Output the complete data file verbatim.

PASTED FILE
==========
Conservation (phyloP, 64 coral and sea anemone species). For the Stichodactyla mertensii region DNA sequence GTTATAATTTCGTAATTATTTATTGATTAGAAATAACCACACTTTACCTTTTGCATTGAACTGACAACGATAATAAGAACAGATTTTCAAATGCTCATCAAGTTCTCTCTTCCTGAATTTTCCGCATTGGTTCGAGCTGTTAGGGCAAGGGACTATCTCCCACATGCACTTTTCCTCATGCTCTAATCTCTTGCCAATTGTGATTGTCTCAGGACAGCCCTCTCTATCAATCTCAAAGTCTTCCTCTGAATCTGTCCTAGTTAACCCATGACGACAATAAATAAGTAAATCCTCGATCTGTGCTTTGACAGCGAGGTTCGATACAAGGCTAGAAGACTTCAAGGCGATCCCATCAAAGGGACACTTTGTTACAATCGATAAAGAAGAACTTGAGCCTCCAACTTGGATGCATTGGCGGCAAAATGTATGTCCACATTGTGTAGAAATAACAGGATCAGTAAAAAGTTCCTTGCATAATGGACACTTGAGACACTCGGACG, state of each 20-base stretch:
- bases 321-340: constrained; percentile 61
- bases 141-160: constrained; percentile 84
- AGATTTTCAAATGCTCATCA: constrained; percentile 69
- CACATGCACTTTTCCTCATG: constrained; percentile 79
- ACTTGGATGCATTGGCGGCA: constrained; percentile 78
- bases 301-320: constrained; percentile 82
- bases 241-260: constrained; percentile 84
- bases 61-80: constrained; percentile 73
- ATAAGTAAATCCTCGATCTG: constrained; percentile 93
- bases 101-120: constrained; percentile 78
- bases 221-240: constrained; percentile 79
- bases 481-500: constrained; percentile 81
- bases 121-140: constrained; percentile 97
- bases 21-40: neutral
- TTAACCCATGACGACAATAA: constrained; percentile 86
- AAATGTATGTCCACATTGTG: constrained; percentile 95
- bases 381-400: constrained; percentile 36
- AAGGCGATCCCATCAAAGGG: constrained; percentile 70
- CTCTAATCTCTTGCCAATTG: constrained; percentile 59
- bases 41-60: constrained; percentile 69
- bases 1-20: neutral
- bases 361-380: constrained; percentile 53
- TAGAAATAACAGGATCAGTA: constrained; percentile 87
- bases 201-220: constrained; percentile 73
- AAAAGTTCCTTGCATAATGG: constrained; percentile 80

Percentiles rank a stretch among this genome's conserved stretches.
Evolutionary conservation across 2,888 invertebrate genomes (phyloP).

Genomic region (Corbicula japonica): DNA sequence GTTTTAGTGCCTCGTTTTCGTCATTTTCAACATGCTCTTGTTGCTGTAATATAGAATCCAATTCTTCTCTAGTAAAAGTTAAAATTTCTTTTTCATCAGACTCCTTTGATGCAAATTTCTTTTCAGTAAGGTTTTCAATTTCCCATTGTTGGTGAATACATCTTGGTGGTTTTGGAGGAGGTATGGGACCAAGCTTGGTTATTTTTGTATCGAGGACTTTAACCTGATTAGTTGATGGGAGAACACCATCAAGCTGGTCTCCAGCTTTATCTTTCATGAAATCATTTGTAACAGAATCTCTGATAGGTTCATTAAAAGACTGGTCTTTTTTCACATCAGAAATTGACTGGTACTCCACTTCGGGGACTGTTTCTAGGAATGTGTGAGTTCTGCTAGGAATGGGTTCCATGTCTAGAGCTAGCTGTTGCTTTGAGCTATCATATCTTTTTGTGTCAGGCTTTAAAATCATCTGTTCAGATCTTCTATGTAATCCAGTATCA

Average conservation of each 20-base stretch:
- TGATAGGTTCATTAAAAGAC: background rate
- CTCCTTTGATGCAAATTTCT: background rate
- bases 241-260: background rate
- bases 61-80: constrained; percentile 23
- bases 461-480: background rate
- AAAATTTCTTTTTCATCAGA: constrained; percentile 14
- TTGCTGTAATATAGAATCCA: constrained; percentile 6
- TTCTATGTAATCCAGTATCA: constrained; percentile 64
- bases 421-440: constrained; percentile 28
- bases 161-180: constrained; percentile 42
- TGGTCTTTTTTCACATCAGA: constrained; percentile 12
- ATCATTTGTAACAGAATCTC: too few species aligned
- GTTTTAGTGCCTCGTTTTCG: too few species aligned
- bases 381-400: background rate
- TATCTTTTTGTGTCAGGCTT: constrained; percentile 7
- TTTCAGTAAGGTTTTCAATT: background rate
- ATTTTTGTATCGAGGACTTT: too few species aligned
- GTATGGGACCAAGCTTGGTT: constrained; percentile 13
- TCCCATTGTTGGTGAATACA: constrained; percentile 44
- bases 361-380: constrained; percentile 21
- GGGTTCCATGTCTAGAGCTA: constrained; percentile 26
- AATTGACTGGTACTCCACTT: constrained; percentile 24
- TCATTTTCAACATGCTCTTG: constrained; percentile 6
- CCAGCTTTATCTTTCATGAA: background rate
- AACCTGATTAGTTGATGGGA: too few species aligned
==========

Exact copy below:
Conservation (phyloP, 64 coral and sea anemone species). For the Stichodactyla mertensii region DNA sequence GTTATAATTTCGTAATTATTTATTGATTAGAAATAACCACACTTTACCTTTTGCATTGAACTGACAACGATAATAAGAACAGATTTTCAAATGCTCATCAAGTTCTCTCTTCCTGAATTTTCCGCATTGGTTCGAGCTGTTAGGGCAAGGGACTATCTCCCACATGCACTTTTCCTCATGCTCTAATCTCTTGCCAATTGTGATTGTCTCAGGACAGCCCTCTCTATCAATCTCAAAGTCTTCCTCTGAATCTGTCCTAGTTAACCCATGACGACAATAAATAAGTAAATCCTCGATCTGTGCTTTGACAGCGAGGTTCGATACAAGGCTAGAAGACTTCAAGGCGATCCCATCAAAGGGACACTTTGTTACAATCGATAAAGAAGAACTTGAGCCTCCAACTTGGATGCATTGGCGGCAAAATGTATGTCCACATTGTGTAGAAATAACAGGATCAGTAAAAAGTTCCTTGCATAATGGACACTTGAGACACTCGGACG, state of each 20-base stretch:
- bases 321-340: constrained; percentile 61
- bases 141-160: constrained; percentile 84
- AGATTTTCAAATGCTCATCA: constrained; percentile 69
- CACATGCACTTTTCCTCATG: constrained; percentile 79
- ACTTGGATGCATTGGCGGCA: constrained; percentile 78
- bases 301-320: constrained; percentile 82
- bases 241-260: constrained; percentile 84
- bases 61-80: constrained; percentile 73
- ATAAGTAAATCCTCGATCTG: constrained; percentile 93
- bases 101-120: constrained; percentile 78
- bases 221-240: constrained; percentile 79
- bases 481-500: constrained; percentile 81
- bases 121-140: constrained; percentile 97
- bases 21-40: neutral
- TTAACCCATGACGACAATAA: constrained; percentile 86
- AAATGTATGTCCACATTGTG: constrained; percentile 95
- bases 381-400: constrained; percentile 36
- AAGGCGATCCCATCAAAGGG: constrained; percentile 70
- CTCTAATCTCTTGCCAATTG: constrained; percentile 59
- bases 41-60: constrained; percentile 69
- bases 1-20: neutral
- bases 361-380: constrained; percentile 53
- TAGAAATAACAGGATCAGTA: constrained; percentile 87
- bases 201-220: constrained; percentile 73
- AAAAGTTCCTTGCATAATGG: constrained; percentile 80

Percentiles rank a stretch among this genome's conserved stretches.
Evolutionary conservation across 2,888 invertebrate genomes (phyloP).

Genomic region (Corbicula japonica): DNA sequence GTTTTAGTGCCTCGTTTTCGTCATTTTCAACATGCTCTTGTTGCTGTAATATAGAATCCAATTCTTCTCTAGTAAAAGTTAAAATTTCTTTTTCATCAGACTCCTTTGATGCAAATTTCTTTTCAGTAAGGTTTTCAATTTCCCATTGTTGGTGAATACATCTTGGTGGTTTTGGAGGAGGTATGGGACCAAGCTTGGTTATTTTTGTATCGAGGACTTTAACCTGATTAGTTGATGGGAGAACACCATCAAGCTGGTCTCCAGCTTTATCTTTCATGAAATCATTTGTAACAGAATCTCTGATAGGTTCATTAAAAGACTGGTCTTTTTTCACATCAGAAATTGACTGGTACTCCACTTCGGGGACTGTTTCTAGGAATGTGTGAGTTCTGCTAGGAATGGGTTCCATGTCTAGAGCTAGCTGTTGCTTTGAGCTATCATATCTTTTTGTGTCAGGCTTTAAAATCATCTGTTCAGATCTTCTATGTAATCCAGTATCA

Average conservation of each 20-base stretch:
- TGATAGGTTCATTAAAAGAC: background rate
- CTCCTTTGATGCAAATTTCT: background rate
- bases 241-260: background rate
- bases 61-80: constrained; percentile 23
- bases 461-480: background rate
- AAAATTTCTTTTTCATCAGA: constrained; percentile 14
- TTGCTGTAATATAGAATCCA: constrained; percentile 6
- TTCTATGTAATCCAGTATCA: constrained; percentile 64
- bases 421-440: constrained; percentile 28
- bases 161-180: constrained; percentile 42
- TGGTCTTTTTTCACATCAGA: constrained; percentile 12
- ATCATTTGTAACAGAATCTC: too few species aligned
- GTTTTAGTGCCTCGTTTTCG: too few species aligned
- bases 381-400: background rate
- TATCTTTTTGTGTCAGGCTT: constrained; percentile 7
- TTTCAGTAAGGTTTTCAATT: background rate
- ATTTTTGTATCGAGGACTTT: too few species aligned
- GTATGGGACCAAGCTTGGTT: constrained; percentile 13
- TCCCATTGTTGGTGAATACA: constrained; percentile 44
- bases 361-380: constrained; percentile 21
- GGGTTCCATGTCTAGAGCTA: constrained; percentile 26
- AATTGACTGGTACTCCACTT: constrained; percentile 24
- TCATTTTCAACATGCTCTTG: constrained; percentile 6
- CCAGCTTTATCTTTCATGAA: background rate
- AACCTGATTAGTTGATGGGA: too few species aligned